Any way you slice it

At Bread Story in Tel Aviv, flavor and innovation are sandwiched together in every dish.

By
July 10, 2013 13:14
3 minute read.
 Chef Yogev Yehros and baker Yaron Schneller

Chef Yogev Yehros and baker Yaron Schneller. (photo credit: Courtesy)

Bread Story in Tel Aviv is one of those places on busy Dizengoff Street that no matter what time of day you walk past, it’s always full of people. Some restaurants have that special quality that brings people back time and time again. Bread Story is one such place.

The menu, which is based on a concept found in New York, was put together by chef Yogev Yehros and traditional baker Yaron Schneller.

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“Yaron and I sat down together and planned this menu, which is essentially based on Yaron’s breads and my trying not to mess them up,” joked Yehros when my dining companion and I visited recently and sat down with the two friends.

Schneller explained that as a baker, it was not easy in the beginning.

“A meeting between a chef and a baker is always a meeting of two poles,” he said. “Every meeting like that I prepare myself not to lose my patience – chefs don’t understand bread, they understand food.”

The two of them worked through their differences and created Bread Story, which has been operating for six months. It offers a unique mix between a coffee shop and a bakery. All the food served at the trendy establishment is based on different types of breads, and many of the breads are made specifically for the dish.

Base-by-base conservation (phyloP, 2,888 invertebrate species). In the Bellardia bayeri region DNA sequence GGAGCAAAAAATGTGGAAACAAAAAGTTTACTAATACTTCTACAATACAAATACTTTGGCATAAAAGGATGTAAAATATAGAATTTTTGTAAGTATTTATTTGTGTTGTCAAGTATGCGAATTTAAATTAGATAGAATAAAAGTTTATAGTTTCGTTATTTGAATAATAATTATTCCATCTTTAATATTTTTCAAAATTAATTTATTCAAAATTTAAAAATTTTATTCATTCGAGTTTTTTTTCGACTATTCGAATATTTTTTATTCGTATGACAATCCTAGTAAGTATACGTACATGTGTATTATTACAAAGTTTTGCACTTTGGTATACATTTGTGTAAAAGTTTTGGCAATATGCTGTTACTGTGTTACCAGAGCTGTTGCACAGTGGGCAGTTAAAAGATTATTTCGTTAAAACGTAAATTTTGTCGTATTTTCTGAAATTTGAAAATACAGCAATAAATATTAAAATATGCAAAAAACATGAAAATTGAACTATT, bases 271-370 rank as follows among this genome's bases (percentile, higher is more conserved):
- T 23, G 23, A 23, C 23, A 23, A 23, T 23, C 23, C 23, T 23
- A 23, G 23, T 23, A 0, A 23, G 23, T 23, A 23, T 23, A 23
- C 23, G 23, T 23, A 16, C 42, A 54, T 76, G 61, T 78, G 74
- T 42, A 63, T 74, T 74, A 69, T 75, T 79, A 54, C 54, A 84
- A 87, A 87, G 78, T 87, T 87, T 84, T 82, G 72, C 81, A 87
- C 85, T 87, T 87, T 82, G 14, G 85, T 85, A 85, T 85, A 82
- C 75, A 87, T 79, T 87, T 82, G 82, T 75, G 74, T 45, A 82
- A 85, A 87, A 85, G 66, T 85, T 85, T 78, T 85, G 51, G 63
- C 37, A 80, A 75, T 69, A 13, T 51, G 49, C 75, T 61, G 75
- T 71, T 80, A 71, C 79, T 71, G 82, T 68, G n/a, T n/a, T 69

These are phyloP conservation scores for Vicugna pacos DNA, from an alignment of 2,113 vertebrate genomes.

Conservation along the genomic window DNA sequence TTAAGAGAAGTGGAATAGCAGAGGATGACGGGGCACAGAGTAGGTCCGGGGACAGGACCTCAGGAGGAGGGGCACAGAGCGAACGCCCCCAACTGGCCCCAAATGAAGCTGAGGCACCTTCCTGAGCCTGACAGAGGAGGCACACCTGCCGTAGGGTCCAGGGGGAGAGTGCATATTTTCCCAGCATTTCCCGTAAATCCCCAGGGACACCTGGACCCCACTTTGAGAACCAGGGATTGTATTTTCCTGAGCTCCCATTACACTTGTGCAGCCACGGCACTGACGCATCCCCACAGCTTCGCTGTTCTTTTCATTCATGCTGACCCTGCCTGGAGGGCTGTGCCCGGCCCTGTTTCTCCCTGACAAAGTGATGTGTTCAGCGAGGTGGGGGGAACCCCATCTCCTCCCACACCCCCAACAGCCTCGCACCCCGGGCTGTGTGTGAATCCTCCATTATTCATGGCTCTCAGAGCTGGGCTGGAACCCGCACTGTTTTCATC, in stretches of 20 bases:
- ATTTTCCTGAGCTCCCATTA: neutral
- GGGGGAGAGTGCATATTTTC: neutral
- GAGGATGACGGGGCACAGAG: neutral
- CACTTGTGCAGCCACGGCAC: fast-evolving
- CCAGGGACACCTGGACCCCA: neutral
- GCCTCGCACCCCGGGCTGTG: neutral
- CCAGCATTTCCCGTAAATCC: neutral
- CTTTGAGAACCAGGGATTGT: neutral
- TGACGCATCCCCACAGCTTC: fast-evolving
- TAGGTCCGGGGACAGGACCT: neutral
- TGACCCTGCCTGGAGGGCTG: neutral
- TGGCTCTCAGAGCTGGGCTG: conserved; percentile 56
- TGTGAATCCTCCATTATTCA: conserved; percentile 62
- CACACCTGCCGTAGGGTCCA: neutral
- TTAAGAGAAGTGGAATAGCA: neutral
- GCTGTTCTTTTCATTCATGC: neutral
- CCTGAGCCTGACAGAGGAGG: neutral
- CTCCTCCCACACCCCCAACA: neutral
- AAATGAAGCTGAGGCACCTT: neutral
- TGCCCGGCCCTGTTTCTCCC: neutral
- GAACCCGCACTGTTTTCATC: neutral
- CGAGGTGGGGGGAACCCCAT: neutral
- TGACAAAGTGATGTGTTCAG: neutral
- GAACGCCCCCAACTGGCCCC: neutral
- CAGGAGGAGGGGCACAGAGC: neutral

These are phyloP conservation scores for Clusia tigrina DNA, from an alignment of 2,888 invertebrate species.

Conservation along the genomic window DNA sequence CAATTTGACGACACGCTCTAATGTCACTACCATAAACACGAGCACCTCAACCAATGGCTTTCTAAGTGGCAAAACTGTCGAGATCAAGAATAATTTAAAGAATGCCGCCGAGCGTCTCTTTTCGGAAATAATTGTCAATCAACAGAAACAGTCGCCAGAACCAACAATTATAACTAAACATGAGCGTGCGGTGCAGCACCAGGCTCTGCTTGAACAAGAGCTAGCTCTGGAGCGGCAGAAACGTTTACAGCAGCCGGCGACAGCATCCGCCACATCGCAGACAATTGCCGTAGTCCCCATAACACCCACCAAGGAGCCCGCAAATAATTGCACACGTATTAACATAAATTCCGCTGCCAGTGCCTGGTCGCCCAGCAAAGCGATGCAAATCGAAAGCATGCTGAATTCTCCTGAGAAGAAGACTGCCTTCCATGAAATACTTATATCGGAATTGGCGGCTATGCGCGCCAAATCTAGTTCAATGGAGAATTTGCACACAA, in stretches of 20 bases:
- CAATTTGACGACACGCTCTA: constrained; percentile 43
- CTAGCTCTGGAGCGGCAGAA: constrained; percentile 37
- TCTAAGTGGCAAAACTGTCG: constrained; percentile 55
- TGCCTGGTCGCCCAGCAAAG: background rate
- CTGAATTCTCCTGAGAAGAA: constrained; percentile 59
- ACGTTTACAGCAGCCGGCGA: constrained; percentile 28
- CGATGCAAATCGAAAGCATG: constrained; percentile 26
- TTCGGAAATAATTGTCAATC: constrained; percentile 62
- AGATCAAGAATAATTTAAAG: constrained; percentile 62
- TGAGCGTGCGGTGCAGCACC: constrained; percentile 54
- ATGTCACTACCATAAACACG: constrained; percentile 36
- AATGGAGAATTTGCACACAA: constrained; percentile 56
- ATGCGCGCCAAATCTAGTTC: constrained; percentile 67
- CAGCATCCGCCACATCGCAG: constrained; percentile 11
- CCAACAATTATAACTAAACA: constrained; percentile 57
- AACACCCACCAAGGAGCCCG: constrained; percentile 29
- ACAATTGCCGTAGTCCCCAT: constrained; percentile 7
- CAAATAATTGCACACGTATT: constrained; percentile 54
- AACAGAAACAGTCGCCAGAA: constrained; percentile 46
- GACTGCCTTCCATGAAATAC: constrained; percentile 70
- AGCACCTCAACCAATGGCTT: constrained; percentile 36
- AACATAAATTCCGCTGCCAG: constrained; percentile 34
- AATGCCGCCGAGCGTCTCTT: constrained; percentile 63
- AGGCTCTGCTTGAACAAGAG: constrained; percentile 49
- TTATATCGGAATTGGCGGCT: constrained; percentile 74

We started the meal by sharing a panzanella salad (NIS 38), which included sage, olive oil, tomato, cucumber, red onion, durum bread croutons, mozzarella and balsamic touches. While the ingredients usually work well as a finely chopped salad, the chunkiness of this particular version worked very well. The flavors were strong, and the croutons finished things off perfectly.



For the main course I went for the caprese sandwich (NIS 34), complete with soft mozzarella, basil, chopped cucumbers and tomatoes served inside basil brioche bread. The brioche, which had the appearance of a croissant, was delicious. The fact that it was infused with fresh basil made it very unique.

My friend went for the chicken sandwich (NIS 49), which consisted of tandoori chicken, roasted cauliflower, pickled onion and coriander served on fresh curry bread. Again, the bread stole the show. Running with the theme that an ingredient from the filling be present in the bread, the bread was indeed flavored with curry. The strong flavor worked well with all the other fresh components that made up the filling.

As well as the above sandwiches that include part of the filling inside the bread, at Bread Story they also offer hamburgers for lunch, with one that has cheese inside the bun and one that has ketchup already included. We didn't try either of these, but it will be a good excuse to go back in order to do so.

For dessert we went for the house specialty of bread and butter pudding (NIS 31). Even though it was very rich and heavy, we didn’t have much trouble polishing it off.

For those who aren’t worried about carbs or staying gluten-free, Bread Story is a must. Yehros and Schneller’s unique take on popular breads and the innovative way they use bread in every dish has to be tasted to be believed. We found the bread to be so good, that we took home a loaf from their selection of fresh breads on offer. It was a great excuse to carry on the experience at home.

The writer was a guest of the restaurant.

Bread Story 
Not kosher 
88 Dizengoff St., Tel Aviv 
(03) 528-3888 
Open Sunday to Friday 7 a.m. – 2 a.m.
Saturday 8:30 a.m. – 2 a.m.


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